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Graham from Gross Anatomy, agreed with previous assertions that the motive for OTC statins is all about the money. I continue to have mixed feelings about it, but still believe there are too many driving forces (i.e. drug company profits, insurance savings) to prevent it from happening in the US.

In the May 22nd issue of The Lancet, the editorial slams the recent UK OTC decision, ...

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I came across this case from JAMA in January, 2004. Here are the basics:

1) A third-year resident, Dr. Merenstein, saw an educated 53-yo man for the first time at his resident clinic. A PSA level had never been done before.
2) A documented discussion about the risks and benefits of screening was done, and the patient was enouraged to consider the information. He was never ...

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Low-carb diets

The Annals of Internal Medicine reported a study comparing a low-carbohydrate, ketogenic diet program (i.e. Atkin's) with those of a low-fat, low-cholesterol, reduced-calorie diet.

The study concluded the following:
Compared with a low-fat diet, a low-carbohydrate diet program had better participant retention and greater weight loss. During active weight loss, serum triglyceride levels decreased more and high-density lipoprotein cholesterol level increased more with the low-carbohydrate diet than ...

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I've been recently beta-testing Google's upcoming (and free I might add) Gmail service and used my allotted invites to give my fiance and brother Gmail addresses. Little did I know what else I could have received for the invites, or how high the bids on eBay went for them.

Packaging antibiotics in "paks" is nothing new and is only gaining popularity. Patients love it, and it's easy for physicians to write "***-pak, use as directed". Azithromycin has the popular 5-day formulation (Z-pak) and a 3-day formulation (Tri-pak).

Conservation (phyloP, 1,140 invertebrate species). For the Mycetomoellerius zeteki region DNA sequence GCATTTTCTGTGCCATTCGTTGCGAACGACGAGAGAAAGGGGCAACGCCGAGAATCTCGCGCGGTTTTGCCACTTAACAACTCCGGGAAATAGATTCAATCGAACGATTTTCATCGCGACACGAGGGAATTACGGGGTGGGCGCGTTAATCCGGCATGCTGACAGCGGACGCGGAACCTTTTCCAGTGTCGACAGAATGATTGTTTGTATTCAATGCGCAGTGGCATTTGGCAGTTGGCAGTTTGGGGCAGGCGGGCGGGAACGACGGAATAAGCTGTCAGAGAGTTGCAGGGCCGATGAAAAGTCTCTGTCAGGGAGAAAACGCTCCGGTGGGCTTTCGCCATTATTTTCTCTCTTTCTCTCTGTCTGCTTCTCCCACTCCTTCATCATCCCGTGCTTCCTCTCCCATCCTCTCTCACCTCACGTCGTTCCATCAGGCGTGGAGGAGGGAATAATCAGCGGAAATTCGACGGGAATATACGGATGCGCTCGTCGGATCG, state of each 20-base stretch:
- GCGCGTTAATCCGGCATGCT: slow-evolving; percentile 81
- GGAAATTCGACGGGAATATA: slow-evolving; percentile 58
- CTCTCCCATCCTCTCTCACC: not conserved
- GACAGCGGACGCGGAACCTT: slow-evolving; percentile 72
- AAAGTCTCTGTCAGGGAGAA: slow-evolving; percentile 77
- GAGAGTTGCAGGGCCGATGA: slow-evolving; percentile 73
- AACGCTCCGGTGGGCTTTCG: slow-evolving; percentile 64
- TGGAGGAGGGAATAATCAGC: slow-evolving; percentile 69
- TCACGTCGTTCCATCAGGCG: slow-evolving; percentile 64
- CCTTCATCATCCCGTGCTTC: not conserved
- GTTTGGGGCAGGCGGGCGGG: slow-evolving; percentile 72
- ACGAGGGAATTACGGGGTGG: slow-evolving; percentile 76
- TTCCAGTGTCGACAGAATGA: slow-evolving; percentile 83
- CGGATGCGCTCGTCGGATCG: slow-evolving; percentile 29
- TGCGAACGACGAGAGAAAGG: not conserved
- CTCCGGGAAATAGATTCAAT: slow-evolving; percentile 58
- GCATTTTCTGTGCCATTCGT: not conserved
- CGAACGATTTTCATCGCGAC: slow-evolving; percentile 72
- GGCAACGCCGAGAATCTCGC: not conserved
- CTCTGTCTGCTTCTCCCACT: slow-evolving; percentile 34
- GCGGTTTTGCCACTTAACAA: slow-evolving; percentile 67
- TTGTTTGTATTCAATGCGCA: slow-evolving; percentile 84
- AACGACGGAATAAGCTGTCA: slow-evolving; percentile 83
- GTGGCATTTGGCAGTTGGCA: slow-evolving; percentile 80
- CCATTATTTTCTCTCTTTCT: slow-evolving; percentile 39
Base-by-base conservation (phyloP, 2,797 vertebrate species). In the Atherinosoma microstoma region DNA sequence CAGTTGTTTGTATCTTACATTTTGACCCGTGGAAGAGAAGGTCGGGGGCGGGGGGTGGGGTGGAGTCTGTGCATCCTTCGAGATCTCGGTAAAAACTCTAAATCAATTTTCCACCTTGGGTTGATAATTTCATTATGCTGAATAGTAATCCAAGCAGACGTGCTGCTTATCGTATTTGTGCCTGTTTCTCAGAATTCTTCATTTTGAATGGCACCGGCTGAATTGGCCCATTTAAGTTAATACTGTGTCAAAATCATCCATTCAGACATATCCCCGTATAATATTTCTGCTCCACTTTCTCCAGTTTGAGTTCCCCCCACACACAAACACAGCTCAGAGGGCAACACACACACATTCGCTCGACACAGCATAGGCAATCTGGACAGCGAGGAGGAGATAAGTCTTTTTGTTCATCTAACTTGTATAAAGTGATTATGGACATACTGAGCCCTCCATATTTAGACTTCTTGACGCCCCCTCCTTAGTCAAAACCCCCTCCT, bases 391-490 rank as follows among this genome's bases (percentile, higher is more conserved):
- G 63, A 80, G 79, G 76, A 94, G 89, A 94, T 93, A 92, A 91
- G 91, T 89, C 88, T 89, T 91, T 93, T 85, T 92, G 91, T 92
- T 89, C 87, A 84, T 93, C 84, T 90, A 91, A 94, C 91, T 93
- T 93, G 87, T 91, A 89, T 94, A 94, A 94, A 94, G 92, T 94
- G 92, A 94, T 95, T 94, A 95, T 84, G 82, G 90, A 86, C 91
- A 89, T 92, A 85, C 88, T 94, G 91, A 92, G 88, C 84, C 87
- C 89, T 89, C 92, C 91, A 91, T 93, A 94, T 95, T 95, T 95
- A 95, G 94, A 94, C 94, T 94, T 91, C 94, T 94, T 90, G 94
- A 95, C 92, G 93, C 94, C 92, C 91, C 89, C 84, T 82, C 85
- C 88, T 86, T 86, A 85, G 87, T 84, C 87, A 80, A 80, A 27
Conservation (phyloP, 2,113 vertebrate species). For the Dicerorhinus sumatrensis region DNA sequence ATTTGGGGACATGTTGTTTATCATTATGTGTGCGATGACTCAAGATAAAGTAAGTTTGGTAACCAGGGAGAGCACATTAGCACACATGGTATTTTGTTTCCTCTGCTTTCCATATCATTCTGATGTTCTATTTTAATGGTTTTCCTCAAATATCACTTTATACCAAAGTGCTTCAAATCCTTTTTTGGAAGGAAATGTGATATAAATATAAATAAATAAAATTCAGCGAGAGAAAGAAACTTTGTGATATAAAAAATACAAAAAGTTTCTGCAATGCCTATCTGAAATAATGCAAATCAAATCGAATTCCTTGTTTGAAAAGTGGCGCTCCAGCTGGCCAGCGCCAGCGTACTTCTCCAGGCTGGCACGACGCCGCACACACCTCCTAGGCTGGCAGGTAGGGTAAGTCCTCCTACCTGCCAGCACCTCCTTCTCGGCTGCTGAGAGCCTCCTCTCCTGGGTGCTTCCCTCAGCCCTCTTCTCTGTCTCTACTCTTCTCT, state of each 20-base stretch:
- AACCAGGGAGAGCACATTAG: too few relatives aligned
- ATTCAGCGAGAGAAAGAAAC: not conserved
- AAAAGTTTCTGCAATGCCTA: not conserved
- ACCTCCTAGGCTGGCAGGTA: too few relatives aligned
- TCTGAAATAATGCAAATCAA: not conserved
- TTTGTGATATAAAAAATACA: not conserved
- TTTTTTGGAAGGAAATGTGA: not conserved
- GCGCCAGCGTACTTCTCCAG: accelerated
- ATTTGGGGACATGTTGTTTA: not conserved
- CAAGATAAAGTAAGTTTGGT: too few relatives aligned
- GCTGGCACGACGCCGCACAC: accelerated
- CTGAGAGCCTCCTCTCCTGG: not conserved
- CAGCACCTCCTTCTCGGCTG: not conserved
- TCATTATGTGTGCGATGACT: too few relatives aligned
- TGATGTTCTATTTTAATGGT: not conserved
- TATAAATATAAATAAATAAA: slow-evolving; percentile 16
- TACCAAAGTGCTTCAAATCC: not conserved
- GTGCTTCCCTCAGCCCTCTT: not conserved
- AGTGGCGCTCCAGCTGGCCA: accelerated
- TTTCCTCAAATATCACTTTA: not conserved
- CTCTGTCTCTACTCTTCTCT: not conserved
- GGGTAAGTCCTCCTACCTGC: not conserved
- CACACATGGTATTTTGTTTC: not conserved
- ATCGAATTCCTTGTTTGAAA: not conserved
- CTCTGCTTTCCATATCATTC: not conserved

Levaquin now has the 5-day Leva-pak (750mg x 5 days) - which has the potential for wide-spread (ab)use. This is especially troubling given the emerging ...

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From EMedConcepts, a physician took this picture of a "mobile lawyer van" parked outside the emergency room. When security chased the van away, it moved across the street where it stayed for the rest of the day. Unbelievable.

Just noticed this headline as I was drinking my diet soda. I'll have to see the actual study myself to come to any conclusion, but here are the salient points from Reuters:

A team at Tata Memorial Hospital in India found a strong correlation between the rise in per capita consumption of carbonated soft drinks in the past 50 years and a documented increase in rates of esophageal ...

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Just saw a patient with warts on her hands and remembered there was a small study that was released comparing duct tape and cryotherapy. I quickly Googled it and here's the data:

In the study, researchers randomly assigned 51 patients, aged 3 and 22, to receive either a maximum of six cryotherapy treatments or two months of "duct tape therapy."

Duct tape therapy consisted of a nurse ...

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A laparoscopic approach to colon cancer was initially explored in the early 1990's, but then abandoned due to questions regarding the efficacy for achieving appropriate resection. A recent study from the NEJM, did a controlled trial which concluded similar rates of cancer recurrance between open and laparoscopic resection.

Here is an excerpt from the accompanying editorial:
Approximately 250,000 colonic resections are performed each year in ...

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Associated Press:
Some of the world's biggest drug companies are working behind the scenes to convince regulators to let older cholesterol-lowering drugs be sold without a prescription in low doses, as Britain has just done.

While doctors say the drugs are safe, less than one-half of Americans who could benefit take them, mostly those at highest risk of heart disease, other complications and death, experts say. Most of the ...